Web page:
Friday, May 13, 2011

WHO effort to reduce traffic fatalities

Around 40,000 people per year die in traffic crashes in the U.S. It's one of the major preventable causes of death and the leading cause of death among children. The World Health Organization has begun a campaign to reduce traffic deaths worldwide:
Traffic accidents are the ninth-leading cause of death worldwide and are expected to move to fifth place over the next 25 years. They are the leading killer of teenagers and young adults, causing more deaths among that group than AIDS. More than 90 percent of traffic fatality victims are in the developing world, and half are motorcyclists, bicyclists or pedestrians.

The strategy is to create demand for safer roads, stricter laws and better driving in countries where the toll of traffic injuries is unusually high. It will provide transportation and public health agencies in those places with a tool kit of interventions - seat belt laws, lowered limits for alcohol-impaired driving, dedicated bike lanes, license restrictions for teenagers, improved ambulance service - that have proved lifesaving elsewhere.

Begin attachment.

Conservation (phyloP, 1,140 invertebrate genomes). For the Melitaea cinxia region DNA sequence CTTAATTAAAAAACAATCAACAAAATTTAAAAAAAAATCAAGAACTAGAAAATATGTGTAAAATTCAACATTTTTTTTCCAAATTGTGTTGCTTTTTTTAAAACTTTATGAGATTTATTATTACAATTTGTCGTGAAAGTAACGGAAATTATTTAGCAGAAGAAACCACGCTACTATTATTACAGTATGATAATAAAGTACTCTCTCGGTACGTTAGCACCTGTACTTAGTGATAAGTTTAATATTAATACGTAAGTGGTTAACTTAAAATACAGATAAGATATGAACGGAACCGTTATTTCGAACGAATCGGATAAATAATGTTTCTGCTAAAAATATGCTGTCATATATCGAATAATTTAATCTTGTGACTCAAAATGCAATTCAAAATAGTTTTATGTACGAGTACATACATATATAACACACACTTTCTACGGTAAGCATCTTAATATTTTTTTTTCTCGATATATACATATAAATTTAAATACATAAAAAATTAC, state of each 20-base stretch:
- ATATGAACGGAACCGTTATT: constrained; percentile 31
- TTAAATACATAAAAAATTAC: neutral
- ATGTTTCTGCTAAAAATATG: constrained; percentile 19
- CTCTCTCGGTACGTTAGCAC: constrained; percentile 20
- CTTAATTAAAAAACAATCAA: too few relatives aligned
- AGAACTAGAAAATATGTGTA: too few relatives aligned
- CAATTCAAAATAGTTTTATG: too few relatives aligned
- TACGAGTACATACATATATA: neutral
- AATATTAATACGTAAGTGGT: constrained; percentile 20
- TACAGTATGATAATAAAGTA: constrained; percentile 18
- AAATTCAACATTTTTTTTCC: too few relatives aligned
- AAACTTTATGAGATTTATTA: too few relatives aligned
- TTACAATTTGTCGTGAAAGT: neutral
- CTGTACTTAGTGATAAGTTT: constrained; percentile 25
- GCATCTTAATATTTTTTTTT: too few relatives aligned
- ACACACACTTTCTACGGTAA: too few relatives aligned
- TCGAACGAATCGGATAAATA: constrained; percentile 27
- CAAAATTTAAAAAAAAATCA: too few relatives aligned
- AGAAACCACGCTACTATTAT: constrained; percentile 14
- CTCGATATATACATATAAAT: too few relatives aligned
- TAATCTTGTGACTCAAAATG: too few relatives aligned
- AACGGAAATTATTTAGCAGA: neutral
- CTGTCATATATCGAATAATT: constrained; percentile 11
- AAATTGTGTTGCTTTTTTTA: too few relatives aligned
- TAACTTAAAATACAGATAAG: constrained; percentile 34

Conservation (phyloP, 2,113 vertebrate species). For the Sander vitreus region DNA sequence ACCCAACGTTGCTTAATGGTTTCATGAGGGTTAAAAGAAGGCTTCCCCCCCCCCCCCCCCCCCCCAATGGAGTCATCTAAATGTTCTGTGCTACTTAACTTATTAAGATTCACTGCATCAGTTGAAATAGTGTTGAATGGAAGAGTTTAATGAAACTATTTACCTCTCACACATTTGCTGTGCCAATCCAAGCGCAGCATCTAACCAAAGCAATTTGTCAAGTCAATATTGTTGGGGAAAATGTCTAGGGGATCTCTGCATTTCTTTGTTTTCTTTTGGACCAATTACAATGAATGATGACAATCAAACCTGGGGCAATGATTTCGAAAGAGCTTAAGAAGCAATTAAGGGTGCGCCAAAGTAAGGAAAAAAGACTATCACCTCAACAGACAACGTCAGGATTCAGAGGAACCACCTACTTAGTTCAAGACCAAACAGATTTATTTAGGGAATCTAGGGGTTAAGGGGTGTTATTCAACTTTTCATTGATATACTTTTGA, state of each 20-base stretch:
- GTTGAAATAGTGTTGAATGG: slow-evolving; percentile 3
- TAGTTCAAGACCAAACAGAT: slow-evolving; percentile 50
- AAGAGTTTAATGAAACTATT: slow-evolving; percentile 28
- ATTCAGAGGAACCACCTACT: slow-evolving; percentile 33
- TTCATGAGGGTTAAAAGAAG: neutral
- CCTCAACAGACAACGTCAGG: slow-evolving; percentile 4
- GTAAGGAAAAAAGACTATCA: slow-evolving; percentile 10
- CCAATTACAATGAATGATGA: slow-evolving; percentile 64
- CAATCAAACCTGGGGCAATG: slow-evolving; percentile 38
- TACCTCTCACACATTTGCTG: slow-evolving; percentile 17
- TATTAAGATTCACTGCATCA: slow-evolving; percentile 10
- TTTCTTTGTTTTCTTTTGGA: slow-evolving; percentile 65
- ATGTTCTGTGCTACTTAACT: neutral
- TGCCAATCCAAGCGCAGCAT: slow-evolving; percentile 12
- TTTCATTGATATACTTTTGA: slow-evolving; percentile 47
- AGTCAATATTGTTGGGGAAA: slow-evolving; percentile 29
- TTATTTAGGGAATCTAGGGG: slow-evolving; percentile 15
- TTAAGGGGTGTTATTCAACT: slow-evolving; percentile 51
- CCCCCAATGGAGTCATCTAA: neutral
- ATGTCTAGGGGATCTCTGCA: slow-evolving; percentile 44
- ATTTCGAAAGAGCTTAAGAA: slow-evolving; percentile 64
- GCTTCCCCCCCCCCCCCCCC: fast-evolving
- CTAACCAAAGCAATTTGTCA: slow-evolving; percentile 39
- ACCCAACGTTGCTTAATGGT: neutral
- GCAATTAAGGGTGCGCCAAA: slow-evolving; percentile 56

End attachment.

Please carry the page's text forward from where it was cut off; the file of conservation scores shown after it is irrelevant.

"Road safety is coming out of the shadows today, and it is time," said Etienne Krug, head of the injury prevention department at the WHO in Geneva. "Historically there has never been much international attention on this, and we have never had that level of attention from high government officials," Krug said.



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